My interest in the measurement protocol is personal. I have been developing my own recipes with grams and liters ever since I lived in France. So I am thrilled to find a growing number of cooks and bakers out there who are coming around to my side of the table.  I am also thinking now is the time to start sharing my expertise.  Weight based cooking is not hard.  It just requires a change in habits and how we go about doing things.  But if the thought of using a scale sounds foreign to you, here is a step by step guide on how to use a kitchen scale to make my healthier, cheaper, better rolled oat and walnuts cookies.

 

ROLLED OAT, WALNUT, AND APPLESAUCE COOKIES

Ingredients for about 25 cookies:

 

100 grams unsalted butter (7 tablespoons)

100 grams turbinado sugar (1/2 cup)

100 grams canned unsweetened applesauce *  (scant 7 tablespoons)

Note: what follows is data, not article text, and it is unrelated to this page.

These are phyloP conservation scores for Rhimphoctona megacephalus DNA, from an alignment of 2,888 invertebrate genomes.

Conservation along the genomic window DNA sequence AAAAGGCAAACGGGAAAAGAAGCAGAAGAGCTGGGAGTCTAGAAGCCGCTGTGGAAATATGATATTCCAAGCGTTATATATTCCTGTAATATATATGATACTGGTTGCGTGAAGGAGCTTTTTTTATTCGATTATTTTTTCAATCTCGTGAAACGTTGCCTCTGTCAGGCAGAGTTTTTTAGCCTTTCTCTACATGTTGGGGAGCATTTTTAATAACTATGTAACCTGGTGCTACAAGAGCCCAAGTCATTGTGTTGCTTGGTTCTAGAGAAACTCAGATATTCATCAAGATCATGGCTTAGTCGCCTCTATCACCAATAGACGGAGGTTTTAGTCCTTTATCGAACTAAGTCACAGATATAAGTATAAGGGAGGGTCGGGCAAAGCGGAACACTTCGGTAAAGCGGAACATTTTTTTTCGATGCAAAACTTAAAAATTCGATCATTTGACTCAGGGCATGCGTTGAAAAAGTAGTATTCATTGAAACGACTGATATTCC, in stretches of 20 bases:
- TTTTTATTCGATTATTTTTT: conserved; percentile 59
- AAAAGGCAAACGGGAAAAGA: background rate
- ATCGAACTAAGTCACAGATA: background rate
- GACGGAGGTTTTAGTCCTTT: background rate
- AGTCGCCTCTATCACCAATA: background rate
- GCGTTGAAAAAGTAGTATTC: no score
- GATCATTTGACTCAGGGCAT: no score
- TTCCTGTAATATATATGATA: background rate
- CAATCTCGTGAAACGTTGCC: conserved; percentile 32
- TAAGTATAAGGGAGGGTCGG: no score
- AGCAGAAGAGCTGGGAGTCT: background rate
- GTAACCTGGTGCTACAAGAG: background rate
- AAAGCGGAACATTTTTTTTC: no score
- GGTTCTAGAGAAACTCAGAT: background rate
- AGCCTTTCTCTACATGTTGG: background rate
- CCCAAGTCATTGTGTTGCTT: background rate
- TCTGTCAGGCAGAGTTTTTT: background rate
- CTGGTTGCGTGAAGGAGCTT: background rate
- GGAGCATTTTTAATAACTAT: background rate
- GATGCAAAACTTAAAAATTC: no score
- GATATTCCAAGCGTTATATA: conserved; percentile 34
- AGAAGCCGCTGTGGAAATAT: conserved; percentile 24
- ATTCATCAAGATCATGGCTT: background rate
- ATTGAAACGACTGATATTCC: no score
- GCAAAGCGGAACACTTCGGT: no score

2 large eggs

2 teaspoon vanilla extract **

100 grams walnut (1 cup chopped)

100 grams white whole wheat flour (generous 3/4 cup fluffed, spooned, and leveled)

100 gram rolled oats (1 cup)

100 gram raisins (scant 2/3 cup packed)

 

Besides the scale, you will also need one larger mixing bowl, a couple of smaller bowls, an electric mixer, and baking sheets. Remember to remove one 4 ounce stick of butter from frig or freezer a couple of hours before starting so the butter comes to room temperature.  Also remember to preheat oven to 350 degrees Fahrenheit at some point before starting to bake.

 

Turn on the scale. Place one small bowl on the scale, zero out, and weigh sugar. Place another small bowl on scale, zero out, and weigh applesauce*. Set both sugar and applesauce aside.

 

Place the larger mixing bowl on scale, zero out, and weigh the butter. Remove bowl from scale and cream butter using the electric mixer. Add sugar slowly to creamed butter and continue to mix until thoroughly blended.  Then add applesauce, eggs, vanilla, and just a dash of salt (optional). Mix thoroughly and set aside.